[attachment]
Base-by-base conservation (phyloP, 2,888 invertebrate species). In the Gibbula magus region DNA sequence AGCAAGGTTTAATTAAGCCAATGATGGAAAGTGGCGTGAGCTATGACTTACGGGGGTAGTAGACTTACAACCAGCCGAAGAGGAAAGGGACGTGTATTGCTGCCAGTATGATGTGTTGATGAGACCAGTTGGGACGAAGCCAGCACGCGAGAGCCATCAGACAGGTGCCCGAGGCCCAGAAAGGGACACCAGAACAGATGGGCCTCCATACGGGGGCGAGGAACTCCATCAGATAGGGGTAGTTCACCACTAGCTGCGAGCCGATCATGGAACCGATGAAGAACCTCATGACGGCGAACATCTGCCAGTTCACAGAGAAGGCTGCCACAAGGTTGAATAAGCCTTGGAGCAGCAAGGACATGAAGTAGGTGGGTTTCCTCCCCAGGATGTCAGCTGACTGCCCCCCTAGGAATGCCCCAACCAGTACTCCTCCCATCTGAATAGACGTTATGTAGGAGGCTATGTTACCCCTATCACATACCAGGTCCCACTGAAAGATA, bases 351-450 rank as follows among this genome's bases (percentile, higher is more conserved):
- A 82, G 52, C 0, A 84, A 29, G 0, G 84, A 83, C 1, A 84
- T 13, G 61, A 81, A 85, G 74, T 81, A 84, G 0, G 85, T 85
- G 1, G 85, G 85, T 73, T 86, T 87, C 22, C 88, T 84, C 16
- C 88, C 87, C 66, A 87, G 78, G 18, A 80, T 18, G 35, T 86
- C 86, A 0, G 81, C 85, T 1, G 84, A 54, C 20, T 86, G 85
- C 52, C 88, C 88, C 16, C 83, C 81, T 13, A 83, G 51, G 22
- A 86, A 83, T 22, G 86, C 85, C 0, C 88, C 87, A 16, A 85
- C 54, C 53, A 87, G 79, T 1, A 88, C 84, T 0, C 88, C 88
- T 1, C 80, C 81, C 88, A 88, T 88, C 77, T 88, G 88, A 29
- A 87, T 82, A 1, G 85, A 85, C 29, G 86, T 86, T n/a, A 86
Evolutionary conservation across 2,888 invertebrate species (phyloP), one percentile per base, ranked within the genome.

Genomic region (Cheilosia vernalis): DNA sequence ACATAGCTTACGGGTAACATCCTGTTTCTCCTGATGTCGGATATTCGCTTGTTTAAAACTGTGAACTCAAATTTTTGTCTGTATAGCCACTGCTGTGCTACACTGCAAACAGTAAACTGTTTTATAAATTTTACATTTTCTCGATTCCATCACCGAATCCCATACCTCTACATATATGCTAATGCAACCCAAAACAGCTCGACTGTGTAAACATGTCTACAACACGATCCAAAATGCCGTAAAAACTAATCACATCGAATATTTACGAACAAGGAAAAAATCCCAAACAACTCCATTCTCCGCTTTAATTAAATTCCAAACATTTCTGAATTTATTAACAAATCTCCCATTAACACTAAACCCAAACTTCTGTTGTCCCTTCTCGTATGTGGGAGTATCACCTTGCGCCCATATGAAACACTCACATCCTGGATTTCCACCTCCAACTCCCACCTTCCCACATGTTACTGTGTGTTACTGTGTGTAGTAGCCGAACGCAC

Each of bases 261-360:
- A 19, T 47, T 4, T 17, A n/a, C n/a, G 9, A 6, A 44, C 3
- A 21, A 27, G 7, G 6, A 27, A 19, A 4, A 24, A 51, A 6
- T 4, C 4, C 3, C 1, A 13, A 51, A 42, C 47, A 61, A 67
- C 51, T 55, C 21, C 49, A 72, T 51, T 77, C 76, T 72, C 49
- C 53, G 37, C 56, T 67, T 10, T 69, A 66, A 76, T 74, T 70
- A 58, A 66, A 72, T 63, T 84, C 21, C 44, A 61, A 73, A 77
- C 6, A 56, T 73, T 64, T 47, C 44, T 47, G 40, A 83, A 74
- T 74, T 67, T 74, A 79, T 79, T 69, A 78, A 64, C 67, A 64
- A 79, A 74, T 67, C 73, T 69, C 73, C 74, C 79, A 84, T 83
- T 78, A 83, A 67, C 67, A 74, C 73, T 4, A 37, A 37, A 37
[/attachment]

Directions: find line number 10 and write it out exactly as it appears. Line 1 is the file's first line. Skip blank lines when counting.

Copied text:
- T 1, C 80, C 81, C 88, A 88, T 88, C 77, T 88, G 88, A 29